The British Film Institute recently asked 340 critics, programmers and filmmakers to name the best documentary films. They published their results. Yet many of the films on the list, including the top two on the filmmakers’ list—Dziga Vertov’s Man With a Movie Camera and Chris Marker’s Sans Soleil—are not what we think of as typical documentaries: informative, formally barren, striving for objectivity and peopled by talking-headed experts. They are instead subjective, personal and as exhilarating as the best of their narrative cousins. If the standard documentary strives for the equivalent of reportage or monograph, these films are more akin to personal essay or poetry.
This got me thinking about recent documentaries, of which there’s been a glut, the majority of which keep the typical documentary formula. That’s not necessarily a bad thing, but it does bind their success to the topics they explore and the efficiency with which they do so. Pleasant exceptions to the trend have been Lucien Castaing-Taylor and Verena Paravel’s Leviathan, Joshua Oppenheimer’s The Act of Killing, Robert Greene’s Actress and Ari Folman’s Waltz with Bashir, among others. Like Vertov and Marker’s works, these documentaries have taken left turns off the beaten path and demonstrated that documentaries aren’t just a dumping ground for facts. It’s sometimes a shame that we have so many genres of narrative films (even that term is tricky because many documentaries also have narratives and some fictional films don’t) but group everything non-fictional under “documentary”.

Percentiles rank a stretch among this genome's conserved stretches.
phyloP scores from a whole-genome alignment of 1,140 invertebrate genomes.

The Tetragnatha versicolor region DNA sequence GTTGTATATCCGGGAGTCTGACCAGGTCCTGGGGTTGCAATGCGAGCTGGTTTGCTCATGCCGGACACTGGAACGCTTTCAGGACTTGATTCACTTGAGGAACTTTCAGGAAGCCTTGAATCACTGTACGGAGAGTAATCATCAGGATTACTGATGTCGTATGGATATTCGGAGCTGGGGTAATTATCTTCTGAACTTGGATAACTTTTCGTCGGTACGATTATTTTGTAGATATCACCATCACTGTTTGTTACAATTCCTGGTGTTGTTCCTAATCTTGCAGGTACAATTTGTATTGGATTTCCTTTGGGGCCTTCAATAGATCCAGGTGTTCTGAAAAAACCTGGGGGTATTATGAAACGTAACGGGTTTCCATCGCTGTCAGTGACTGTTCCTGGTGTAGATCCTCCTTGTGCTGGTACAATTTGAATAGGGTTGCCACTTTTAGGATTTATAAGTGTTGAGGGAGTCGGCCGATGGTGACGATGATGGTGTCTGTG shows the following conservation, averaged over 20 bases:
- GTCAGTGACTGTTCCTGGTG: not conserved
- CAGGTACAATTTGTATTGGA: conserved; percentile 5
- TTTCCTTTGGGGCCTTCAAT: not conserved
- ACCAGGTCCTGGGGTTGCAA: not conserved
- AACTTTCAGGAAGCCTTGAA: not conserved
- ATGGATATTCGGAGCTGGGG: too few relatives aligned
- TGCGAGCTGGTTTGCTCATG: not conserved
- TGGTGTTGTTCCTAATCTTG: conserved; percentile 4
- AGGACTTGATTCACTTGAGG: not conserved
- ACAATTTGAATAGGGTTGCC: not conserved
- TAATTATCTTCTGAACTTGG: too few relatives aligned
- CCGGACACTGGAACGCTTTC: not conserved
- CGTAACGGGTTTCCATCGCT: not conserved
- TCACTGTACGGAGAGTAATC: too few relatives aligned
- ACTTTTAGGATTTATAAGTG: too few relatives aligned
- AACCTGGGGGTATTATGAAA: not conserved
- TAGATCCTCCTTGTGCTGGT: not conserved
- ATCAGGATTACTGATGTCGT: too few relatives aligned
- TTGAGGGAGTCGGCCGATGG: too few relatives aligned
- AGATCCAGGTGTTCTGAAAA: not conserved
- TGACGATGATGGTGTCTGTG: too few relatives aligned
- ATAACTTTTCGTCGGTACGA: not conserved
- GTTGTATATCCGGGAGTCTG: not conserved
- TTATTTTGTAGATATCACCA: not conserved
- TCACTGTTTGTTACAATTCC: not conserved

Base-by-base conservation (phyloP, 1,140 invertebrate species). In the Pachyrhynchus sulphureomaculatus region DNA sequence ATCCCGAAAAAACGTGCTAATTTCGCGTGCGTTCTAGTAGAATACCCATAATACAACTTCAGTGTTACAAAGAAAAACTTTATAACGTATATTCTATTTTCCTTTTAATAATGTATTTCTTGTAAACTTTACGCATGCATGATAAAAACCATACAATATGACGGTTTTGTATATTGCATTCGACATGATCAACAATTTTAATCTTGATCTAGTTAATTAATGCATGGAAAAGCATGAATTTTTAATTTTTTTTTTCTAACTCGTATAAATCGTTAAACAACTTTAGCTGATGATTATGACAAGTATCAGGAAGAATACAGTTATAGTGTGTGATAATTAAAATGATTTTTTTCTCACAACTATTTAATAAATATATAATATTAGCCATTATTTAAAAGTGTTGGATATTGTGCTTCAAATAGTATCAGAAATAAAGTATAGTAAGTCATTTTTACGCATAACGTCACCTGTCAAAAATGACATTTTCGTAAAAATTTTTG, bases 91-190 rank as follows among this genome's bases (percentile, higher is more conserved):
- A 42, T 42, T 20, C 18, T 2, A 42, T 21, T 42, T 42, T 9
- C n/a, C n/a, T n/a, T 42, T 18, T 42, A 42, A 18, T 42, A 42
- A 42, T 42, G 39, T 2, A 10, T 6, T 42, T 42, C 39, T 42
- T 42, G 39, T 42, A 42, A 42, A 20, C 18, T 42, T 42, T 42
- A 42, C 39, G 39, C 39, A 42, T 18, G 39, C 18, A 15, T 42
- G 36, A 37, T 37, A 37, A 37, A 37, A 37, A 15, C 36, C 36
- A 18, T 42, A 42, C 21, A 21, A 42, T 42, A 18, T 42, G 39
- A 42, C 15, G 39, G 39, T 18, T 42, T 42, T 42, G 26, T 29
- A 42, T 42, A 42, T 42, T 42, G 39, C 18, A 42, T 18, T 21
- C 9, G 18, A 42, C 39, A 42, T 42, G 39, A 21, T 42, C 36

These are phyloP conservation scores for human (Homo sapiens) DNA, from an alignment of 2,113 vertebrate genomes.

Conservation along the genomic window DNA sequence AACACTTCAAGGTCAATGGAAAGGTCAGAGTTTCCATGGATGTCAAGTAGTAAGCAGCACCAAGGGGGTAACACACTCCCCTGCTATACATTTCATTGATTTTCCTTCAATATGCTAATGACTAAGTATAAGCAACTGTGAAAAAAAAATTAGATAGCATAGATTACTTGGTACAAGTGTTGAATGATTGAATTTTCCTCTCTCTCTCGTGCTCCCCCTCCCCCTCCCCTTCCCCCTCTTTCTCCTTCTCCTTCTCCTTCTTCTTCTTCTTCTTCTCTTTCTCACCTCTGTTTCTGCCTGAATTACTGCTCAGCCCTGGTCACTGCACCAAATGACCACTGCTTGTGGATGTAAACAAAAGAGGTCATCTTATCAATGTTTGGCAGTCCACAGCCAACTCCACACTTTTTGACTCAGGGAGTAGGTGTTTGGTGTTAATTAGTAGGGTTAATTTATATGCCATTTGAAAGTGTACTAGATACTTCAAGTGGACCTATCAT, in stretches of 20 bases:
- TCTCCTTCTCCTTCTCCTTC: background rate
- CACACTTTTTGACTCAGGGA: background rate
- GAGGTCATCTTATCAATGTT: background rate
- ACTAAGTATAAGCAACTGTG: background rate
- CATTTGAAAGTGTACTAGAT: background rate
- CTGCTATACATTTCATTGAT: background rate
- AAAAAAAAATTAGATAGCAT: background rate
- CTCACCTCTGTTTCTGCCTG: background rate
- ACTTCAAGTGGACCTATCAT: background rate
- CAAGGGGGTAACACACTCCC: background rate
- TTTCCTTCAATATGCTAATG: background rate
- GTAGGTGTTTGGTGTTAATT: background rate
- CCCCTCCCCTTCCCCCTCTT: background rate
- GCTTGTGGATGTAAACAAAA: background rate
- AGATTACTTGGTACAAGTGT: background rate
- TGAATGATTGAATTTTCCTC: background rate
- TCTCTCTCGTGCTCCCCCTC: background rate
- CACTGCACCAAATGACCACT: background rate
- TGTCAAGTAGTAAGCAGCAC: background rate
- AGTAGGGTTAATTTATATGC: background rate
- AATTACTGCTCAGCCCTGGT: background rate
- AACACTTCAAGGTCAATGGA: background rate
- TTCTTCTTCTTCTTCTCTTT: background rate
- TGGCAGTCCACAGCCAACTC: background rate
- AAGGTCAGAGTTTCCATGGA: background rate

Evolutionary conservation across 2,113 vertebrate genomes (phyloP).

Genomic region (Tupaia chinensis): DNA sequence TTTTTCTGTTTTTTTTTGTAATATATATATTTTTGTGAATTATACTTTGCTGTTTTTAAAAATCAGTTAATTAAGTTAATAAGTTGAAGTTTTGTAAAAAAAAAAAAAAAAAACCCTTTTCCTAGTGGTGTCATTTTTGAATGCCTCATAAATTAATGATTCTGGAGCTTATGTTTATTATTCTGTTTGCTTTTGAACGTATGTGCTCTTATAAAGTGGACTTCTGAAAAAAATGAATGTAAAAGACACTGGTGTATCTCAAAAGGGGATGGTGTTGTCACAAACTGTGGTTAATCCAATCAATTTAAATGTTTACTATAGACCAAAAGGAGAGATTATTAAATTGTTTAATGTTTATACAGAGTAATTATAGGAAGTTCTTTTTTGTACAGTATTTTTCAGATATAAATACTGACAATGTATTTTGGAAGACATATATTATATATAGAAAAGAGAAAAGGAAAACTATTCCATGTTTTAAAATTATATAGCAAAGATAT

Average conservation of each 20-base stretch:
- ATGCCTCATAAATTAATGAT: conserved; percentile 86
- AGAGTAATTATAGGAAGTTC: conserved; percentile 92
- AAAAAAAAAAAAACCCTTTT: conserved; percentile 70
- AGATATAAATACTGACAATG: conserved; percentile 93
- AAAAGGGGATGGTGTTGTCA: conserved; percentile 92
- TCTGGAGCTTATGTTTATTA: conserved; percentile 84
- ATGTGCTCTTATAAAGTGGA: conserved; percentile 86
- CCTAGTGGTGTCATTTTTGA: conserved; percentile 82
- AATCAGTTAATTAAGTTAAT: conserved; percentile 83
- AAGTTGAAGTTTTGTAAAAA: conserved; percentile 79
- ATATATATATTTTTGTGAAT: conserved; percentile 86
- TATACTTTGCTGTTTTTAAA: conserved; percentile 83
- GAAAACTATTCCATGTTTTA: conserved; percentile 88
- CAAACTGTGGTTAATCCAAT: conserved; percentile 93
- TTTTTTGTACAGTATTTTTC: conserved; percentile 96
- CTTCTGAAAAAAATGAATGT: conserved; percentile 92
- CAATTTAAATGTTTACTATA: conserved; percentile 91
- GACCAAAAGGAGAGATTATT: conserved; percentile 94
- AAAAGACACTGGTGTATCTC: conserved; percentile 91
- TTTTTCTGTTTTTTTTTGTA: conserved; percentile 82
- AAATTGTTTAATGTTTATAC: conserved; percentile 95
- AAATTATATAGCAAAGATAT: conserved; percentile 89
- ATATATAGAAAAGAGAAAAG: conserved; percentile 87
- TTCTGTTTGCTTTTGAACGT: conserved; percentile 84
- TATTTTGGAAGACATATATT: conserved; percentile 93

Anyway, the point of this post is to highlight the work of one American filmmaker, Jessica Oreck. She has directed three feature-length documentaries so far:
Beetle Queen Conquers Tokyo (2009)
Working backwards through history, Beetle Queen Conquers Tokyo explores the mystery of the development of Japans love affair with bugs. Using insects like an anthropologists toolkit, the film uncovers Japanese philosophies that will shift Westerners perspectives on nature, beauty, life, and even the seemingly mundane realities of their day-to-day routines.
Aatsinki: The Story of Arctic Cowboys (2013)
One year in the life of a family of reindeer herders in Finnish Lapland. A study of hard work, hard earned leisure, and an intricate bond between man and nature.
The Vanquishing of the Witch Baba Yaga (2014)
A descent into Eastern Europe’s haunted woodlands uncovers the secrets, fairy tales, and bloody histories that shape our understanding of man’s place in nature.
We live in a global village. Support your local documentarian.